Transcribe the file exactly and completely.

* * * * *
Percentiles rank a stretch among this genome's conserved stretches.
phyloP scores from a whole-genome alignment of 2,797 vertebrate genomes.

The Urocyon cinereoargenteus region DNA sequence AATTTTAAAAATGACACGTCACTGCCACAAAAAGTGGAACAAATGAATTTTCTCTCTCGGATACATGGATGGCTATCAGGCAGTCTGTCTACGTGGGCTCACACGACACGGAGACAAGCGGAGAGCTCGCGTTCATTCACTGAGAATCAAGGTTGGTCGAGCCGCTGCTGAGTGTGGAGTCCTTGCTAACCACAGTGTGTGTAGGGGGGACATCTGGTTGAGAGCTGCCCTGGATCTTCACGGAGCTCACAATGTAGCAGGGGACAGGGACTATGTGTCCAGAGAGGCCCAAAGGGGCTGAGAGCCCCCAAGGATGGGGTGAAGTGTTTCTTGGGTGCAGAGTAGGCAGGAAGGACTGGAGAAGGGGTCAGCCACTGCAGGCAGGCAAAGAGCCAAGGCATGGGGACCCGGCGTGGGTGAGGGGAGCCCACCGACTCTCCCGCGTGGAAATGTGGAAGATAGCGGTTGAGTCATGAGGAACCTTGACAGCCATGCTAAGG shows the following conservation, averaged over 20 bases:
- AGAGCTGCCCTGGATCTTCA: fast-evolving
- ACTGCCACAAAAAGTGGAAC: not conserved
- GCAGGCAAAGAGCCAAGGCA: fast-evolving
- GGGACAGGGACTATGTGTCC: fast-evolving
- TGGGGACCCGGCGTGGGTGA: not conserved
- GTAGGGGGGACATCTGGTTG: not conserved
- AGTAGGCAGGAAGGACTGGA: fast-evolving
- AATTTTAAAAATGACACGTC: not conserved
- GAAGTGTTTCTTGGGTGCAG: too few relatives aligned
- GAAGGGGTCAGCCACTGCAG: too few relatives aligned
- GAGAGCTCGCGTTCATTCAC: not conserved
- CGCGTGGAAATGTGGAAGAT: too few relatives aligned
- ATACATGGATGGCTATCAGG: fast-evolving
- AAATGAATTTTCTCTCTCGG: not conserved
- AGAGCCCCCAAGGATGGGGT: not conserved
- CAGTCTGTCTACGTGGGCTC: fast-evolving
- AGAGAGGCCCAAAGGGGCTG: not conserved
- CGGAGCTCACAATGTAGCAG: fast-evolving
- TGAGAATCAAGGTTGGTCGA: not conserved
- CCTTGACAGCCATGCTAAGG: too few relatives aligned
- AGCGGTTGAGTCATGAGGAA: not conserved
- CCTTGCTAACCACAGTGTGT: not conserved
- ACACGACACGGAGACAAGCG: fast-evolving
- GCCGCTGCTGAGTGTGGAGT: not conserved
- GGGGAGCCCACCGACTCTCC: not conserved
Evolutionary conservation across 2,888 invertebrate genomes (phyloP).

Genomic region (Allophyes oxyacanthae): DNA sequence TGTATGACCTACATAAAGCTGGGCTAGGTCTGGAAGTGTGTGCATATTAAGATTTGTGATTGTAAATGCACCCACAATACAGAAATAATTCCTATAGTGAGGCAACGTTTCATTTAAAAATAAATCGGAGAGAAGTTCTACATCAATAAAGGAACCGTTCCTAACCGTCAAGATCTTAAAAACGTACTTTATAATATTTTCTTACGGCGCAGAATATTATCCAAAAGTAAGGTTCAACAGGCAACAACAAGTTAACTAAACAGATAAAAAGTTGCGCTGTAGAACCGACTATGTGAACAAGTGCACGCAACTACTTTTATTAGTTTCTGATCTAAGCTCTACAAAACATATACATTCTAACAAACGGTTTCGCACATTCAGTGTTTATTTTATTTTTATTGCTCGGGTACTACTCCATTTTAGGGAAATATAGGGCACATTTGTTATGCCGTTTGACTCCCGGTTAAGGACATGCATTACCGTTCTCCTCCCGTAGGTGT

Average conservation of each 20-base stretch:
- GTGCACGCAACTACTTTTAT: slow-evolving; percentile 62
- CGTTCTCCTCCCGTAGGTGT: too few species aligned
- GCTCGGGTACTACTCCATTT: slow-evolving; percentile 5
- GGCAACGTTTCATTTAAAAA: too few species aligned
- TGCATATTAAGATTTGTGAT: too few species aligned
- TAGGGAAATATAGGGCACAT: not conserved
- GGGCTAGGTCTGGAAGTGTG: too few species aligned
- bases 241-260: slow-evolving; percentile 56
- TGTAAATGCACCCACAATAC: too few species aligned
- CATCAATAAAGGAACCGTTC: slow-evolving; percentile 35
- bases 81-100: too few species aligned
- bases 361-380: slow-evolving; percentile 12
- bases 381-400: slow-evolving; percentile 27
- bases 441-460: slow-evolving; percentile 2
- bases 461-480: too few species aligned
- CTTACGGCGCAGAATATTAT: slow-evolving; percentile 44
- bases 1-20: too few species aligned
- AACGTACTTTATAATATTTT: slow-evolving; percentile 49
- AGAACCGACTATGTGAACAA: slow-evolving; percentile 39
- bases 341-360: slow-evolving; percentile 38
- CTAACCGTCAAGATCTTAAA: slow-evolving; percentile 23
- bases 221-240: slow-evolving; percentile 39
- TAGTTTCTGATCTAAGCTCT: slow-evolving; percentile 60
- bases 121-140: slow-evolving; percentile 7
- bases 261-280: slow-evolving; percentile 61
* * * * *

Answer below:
Percentiles rank a stretch among this genome's conserved stretches.
phyloP scores from a whole-genome alignment of 2,797 vertebrate genomes.

The Urocyon cinereoargenteus region DNA sequence AATTTTAAAAATGACACGTCACTGCCACAAAAAGTGGAACAAATGAATTTTCTCTCTCGGATACATGGATGGCTATCAGGCAGTCTGTCTACGTGGGCTCACACGACACGGAGACAAGCGGAGAGCTCGCGTTCATTCACTGAGAATCAAGGTTGGTCGAGCCGCTGCTGAGTGTGGAGTCCTTGCTAACCACAGTGTGTGTAGGGGGGACATCTGGTTGAGAGCTGCCCTGGATCTTCACGGAGCTCACAATGTAGCAGGGGACAGGGACTATGTGTCCAGAGAGGCCCAAAGGGGCTGAGAGCCCCCAAGGATGGGGTGAAGTGTTTCTTGGGTGCAGAGTAGGCAGGAAGGACTGGAGAAGGGGTCAGCCACTGCAGGCAGGCAAAGAGCCAAGGCATGGGGACCCGGCGTGGGTGAGGGGAGCCCACCGACTCTCCCGCGTGGAAATGTGGAAGATAGCGGTTGAGTCATGAGGAACCTTGACAGCCATGCTAAGG shows the following conservation, averaged over 20 bases:
- AGAGCTGCCCTGGATCTTCA: fast-evolving
- ACTGCCACAAAAAGTGGAAC: not conserved
- GCAGGCAAAGAGCCAAGGCA: fast-evolving
- GGGACAGGGACTATGTGTCC: fast-evolving
- TGGGGACCCGGCGTGGGTGA: not conserved
- GTAGGGGGGACATCTGGTTG: not conserved
- AGTAGGCAGGAAGGACTGGA: fast-evolving
- AATTTTAAAAATGACACGTC: not conserved
- GAAGTGTTTCTTGGGTGCAG: too few relatives aligned
- GAAGGGGTCAGCCACTGCAG: too few relatives aligned
- GAGAGCTCGCGTTCATTCAC: not conserved
- CGCGTGGAAATGTGGAAGAT: too few relatives aligned
- ATACATGGATGGCTATCAGG: fast-evolving
- AAATGAATTTTCTCTCTCGG: not conserved
- AGAGCCCCCAAGGATGGGGT: not conserved
- CAGTCTGTCTACGTGGGCTC: fast-evolving
- AGAGAGGCCCAAAGGGGCTG: not conserved
- CGGAGCTCACAATGTAGCAG: fast-evolving
- TGAGAATCAAGGTTGGTCGA: not conserved
- CCTTGACAGCCATGCTAAGG: too few relatives aligned
- AGCGGTTGAGTCATGAGGAA: not conserved
- CCTTGCTAACCACAGTGTGT: not conserved
- ACACGACACGGAGACAAGCG: fast-evolving
- GCCGCTGCTGAGTGTGGAGT: not conserved
- GGGGAGCCCACCGACTCTCC: not conserved
Evolutionary conservation across 2,888 invertebrate genomes (phyloP).

Genomic region (Allophyes oxyacanthae): DNA sequence TGTATGACCTACATAAAGCTGGGCTAGGTCTGGAAGTGTGTGCATATTAAGATTTGTGATTGTAAATGCACCCACAATACAGAAATAATTCCTATAGTGAGGCAACGTTTCATTTAAAAATAAATCGGAGAGAAGTTCTACATCAATAAAGGAACCGTTCCTAACCGTCAAGATCTTAAAAACGTACTTTATAATATTTTCTTACGGCGCAGAATATTATCCAAAAGTAAGGTTCAACAGGCAACAACAAGTTAACTAAACAGATAAAAAGTTGCGCTGTAGAACCGACTATGTGAACAAGTGCACGCAACTACTTTTATTAGTTTCTGATCTAAGCTCTACAAAACATATACATTCTAACAAACGGTTTCGCACATTCAGTGTTTATTTTATTTTTATTGCTCGGGTACTACTCCATTTTAGGGAAATATAGGGCACATTTGTTATGCCGTTTGACTCCCGGTTAAGGACATGCATTACCGTTCTCCTCCCGTAGGTGT

Average conservation of each 20-base stretch:
- GTGCACGCAACTACTTTTAT: slow-evolving; percentile 62
- CGTTCTCCTCCCGTAGGTGT: too few species aligned
- GCTCGGGTACTACTCCATTT: slow-evolving; percentile 5
- GGCAACGTTTCATTTAAAAA: too few species aligned
- TGCATATTAAGATTTGTGAT: too few species aligned
- TAGGGAAATATAGGGCACAT: not conserved
- GGGCTAGGTCTGGAAGTGTG: too few species aligned
- bases 241-260: slow-evolving; percentile 56
- TGTAAATGCACCCACAATAC: too few species aligned
- CATCAATAAAGGAACCGTTC: slow-evolving; percentile 35
- bases 81-100: too few species aligned
- bases 361-380: slow-evolving; percentile 12
- bases 381-400: slow-evolving; percentile 27
- bases 441-460: slow-evolving; percentile 2
- bases 461-480: too few species aligned
- CTTACGGCGCAGAATATTAT: slow-evolving; percentile 44
- bases 1-20: too few species aligned
- AACGTACTTTATAATATTTT: slow-evolving; percentile 49
- AGAACCGACTATGTGAACAA: slow-evolving; percentile 39
- bases 341-360: slow-evolving; percentile 38
- CTAACCGTCAAGATCTTAAA: slow-evolving; percentile 23
- bases 221-240: slow-evolving; percentile 39
- TAGTTTCTGATCTAAGCTCT: slow-evolving; percentile 60
- bases 121-140: slow-evolving; percentile 7
- bases 261-280: slow-evolving; percentile 61